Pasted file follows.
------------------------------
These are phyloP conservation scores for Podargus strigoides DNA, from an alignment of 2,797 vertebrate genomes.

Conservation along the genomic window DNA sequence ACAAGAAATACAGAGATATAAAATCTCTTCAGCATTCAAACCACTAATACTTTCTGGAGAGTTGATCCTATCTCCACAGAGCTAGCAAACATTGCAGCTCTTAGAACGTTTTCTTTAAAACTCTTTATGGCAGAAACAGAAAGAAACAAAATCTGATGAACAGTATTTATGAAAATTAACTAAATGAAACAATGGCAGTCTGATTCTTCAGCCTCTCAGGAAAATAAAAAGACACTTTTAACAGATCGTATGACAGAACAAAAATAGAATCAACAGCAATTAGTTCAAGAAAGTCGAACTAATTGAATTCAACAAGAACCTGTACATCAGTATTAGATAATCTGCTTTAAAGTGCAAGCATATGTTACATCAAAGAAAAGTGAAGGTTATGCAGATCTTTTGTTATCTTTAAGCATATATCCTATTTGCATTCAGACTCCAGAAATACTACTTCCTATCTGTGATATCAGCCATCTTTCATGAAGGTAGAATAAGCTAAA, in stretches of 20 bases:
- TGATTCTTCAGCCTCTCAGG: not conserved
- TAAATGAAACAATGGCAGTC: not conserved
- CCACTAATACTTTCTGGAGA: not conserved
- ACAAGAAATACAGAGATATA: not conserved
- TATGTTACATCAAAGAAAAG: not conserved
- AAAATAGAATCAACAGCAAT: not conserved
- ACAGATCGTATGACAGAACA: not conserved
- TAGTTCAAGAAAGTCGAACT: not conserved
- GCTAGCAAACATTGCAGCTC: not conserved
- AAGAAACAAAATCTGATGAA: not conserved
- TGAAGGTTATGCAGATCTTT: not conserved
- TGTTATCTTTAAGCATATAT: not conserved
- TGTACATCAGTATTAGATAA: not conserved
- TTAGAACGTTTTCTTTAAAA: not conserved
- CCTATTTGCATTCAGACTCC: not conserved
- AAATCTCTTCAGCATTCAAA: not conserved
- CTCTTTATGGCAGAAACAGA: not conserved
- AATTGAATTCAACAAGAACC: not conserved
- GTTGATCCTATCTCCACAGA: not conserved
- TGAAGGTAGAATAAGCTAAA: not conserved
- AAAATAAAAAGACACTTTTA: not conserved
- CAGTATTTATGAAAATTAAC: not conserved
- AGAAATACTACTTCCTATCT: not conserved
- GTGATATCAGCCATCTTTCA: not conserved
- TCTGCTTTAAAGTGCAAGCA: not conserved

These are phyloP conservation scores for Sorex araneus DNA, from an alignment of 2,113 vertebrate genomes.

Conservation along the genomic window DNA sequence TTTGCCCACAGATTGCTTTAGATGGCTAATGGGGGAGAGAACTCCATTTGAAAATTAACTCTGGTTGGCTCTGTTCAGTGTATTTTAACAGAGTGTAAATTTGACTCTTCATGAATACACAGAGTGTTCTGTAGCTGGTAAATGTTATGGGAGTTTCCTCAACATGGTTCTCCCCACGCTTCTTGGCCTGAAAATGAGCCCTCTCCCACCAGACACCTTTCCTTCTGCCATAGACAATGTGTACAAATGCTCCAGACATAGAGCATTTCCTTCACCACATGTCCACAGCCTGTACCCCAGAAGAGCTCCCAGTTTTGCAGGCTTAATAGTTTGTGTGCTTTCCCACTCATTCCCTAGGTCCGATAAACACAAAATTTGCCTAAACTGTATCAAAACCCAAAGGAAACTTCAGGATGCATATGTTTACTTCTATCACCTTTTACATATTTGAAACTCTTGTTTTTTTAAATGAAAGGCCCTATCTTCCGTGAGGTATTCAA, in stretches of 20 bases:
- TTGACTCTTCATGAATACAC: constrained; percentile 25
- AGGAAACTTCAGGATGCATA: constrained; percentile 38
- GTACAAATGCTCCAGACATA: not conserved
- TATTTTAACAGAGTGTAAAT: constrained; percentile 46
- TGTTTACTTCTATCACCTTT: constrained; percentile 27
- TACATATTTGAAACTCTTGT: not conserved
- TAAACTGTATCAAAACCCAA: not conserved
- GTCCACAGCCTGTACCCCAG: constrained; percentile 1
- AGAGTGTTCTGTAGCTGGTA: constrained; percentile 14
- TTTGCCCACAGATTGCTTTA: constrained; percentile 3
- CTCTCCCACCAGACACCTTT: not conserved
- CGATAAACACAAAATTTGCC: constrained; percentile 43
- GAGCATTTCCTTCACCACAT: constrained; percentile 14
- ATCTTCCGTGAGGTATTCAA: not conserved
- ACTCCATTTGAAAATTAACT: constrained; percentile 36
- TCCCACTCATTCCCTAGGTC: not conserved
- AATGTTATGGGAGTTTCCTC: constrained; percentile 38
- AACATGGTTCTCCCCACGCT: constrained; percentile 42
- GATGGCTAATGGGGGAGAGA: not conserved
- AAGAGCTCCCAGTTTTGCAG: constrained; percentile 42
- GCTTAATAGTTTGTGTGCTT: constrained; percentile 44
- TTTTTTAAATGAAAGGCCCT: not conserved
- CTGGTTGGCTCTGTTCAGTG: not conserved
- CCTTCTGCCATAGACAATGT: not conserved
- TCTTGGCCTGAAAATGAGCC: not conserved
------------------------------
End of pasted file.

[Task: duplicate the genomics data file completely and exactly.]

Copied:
These are phyloP conservation scores for Podargus strigoides DNA, from an alignment of 2,797 vertebrate genomes.

Conservation along the genomic window DNA sequence ACAAGAAATACAGAGATATAAAATCTCTTCAGCATTCAAACCACTAATACTTTCTGGAGAGTTGATCCTATCTCCACAGAGCTAGCAAACATTGCAGCTCTTAGAACGTTTTCTTTAAAACTCTTTATGGCAGAAACAGAAAGAAACAAAATCTGATGAACAGTATTTATGAAAATTAACTAAATGAAACAATGGCAGTCTGATTCTTCAGCCTCTCAGGAAAATAAAAAGACACTTTTAACAGATCGTATGACAGAACAAAAATAGAATCAACAGCAATTAGTTCAAGAAAGTCGAACTAATTGAATTCAACAAGAACCTGTACATCAGTATTAGATAATCTGCTTTAAAGTGCAAGCATATGTTACATCAAAGAAAAGTGAAGGTTATGCAGATCTTTTGTTATCTTTAAGCATATATCCTATTTGCATTCAGACTCCAGAAATACTACTTCCTATCTGTGATATCAGCCATCTTTCATGAAGGTAGAATAAGCTAAA, in stretches of 20 bases:
- TGATTCTTCAGCCTCTCAGG: not conserved
- TAAATGAAACAATGGCAGTC: not conserved
- CCACTAATACTTTCTGGAGA: not conserved
- ACAAGAAATACAGAGATATA: not conserved
- TATGTTACATCAAAGAAAAG: not conserved
- AAAATAGAATCAACAGCAAT: not conserved
- ACAGATCGTATGACAGAACA: not conserved
- TAGTTCAAGAAAGTCGAACT: not conserved
- GCTAGCAAACATTGCAGCTC: not conserved
- AAGAAACAAAATCTGATGAA: not conserved
- TGAAGGTTATGCAGATCTTT: not conserved
- TGTTATCTTTAAGCATATAT: not conserved
- TGTACATCAGTATTAGATAA: not conserved
- TTAGAACGTTTTCTTTAAAA: not conserved
- CCTATTTGCATTCAGACTCC: not conserved
- AAATCTCTTCAGCATTCAAA: not conserved
- CTCTTTATGGCAGAAACAGA: not conserved
- AATTGAATTCAACAAGAACC: not conserved
- GTTGATCCTATCTCCACAGA: not conserved
- TGAAGGTAGAATAAGCTAAA: not conserved
- AAAATAAAAAGACACTTTTA: not conserved
- CAGTATTTATGAAAATTAAC: not conserved
- AGAAATACTACTTCCTATCT: not conserved
- GTGATATCAGCCATCTTTCA: not conserved
- TCTGCTTTAAAGTGCAAGCA: not conserved

These are phyloP conservation scores for Sorex araneus DNA, from an alignment of 2,113 vertebrate genomes.

Conservation along the genomic window DNA sequence TTTGCCCACAGATTGCTTTAGATGGCTAATGGGGGAGAGAACTCCATTTGAAAATTAACTCTGGTTGGCTCTGTTCAGTGTATTTTAACAGAGTGTAAATTTGACTCTTCATGAATACACAGAGTGTTCTGTAGCTGGTAAATGTTATGGGAGTTTCCTCAACATGGTTCTCCCCACGCTTCTTGGCCTGAAAATGAGCCCTCTCCCACCAGACACCTTTCCTTCTGCCATAGACAATGTGTACAAATGCTCCAGACATAGAGCATTTCCTTCACCACATGTCCACAGCCTGTACCCCAGAAGAGCTCCCAGTTTTGCAGGCTTAATAGTTTGTGTGCTTTCCCACTCATTCCCTAGGTCCGATAAACACAAAATTTGCCTAAACTGTATCAAAACCCAAAGGAAACTTCAGGATGCATATGTTTACTTCTATCACCTTTTACATATTTGAAACTCTTGTTTTTTTAAATGAAAGGCCCTATCTTCCGTGAGGTATTCAA, in stretches of 20 bases:
- TTGACTCTTCATGAATACAC: constrained; percentile 25
- AGGAAACTTCAGGATGCATA: constrained; percentile 38
- GTACAAATGCTCCAGACATA: not conserved
- TATTTTAACAGAGTGTAAAT: constrained; percentile 46
- TGTTTACTTCTATCACCTTT: constrained; percentile 27
- TACATATTTGAAACTCTTGT: not conserved
- TAAACTGTATCAAAACCCAA: not conserved
- GTCCACAGCCTGTACCCCAG: constrained; percentile 1
- AGAGTGTTCTGTAGCTGGTA: constrained; percentile 14
- TTTGCCCACAGATTGCTTTA: constrained; percentile 3
- CTCTCCCACCAGACACCTTT: not conserved
- CGATAAACACAAAATTTGCC: constrained; percentile 43
- GAGCATTTCCTTCACCACAT: constrained; percentile 14
- ATCTTCCGTGAGGTATTCAA: not conserved
- ACTCCATTTGAAAATTAACT: constrained; percentile 36
- TCCCACTCATTCCCTAGGTC: not conserved
- AATGTTATGGGAGTTTCCTC: constrained; percentile 38
- AACATGGTTCTCCCCACGCT: constrained; percentile 42
- GATGGCTAATGGGGGAGAGA: not conserved
- AAGAGCTCCCAGTTTTGCAG: constrained; percentile 42
- GCTTAATAGTTTGTGTGCTT: constrained; percentile 44
- TTTTTTAAATGAAAGGCCCT: not conserved
- CTGGTTGGCTCTGTTCAGTG: not conserved
- CCTTCTGCCATAGACAATGT: not conserved
- TCTTGGCCTGAAAATGAGCC: not conserved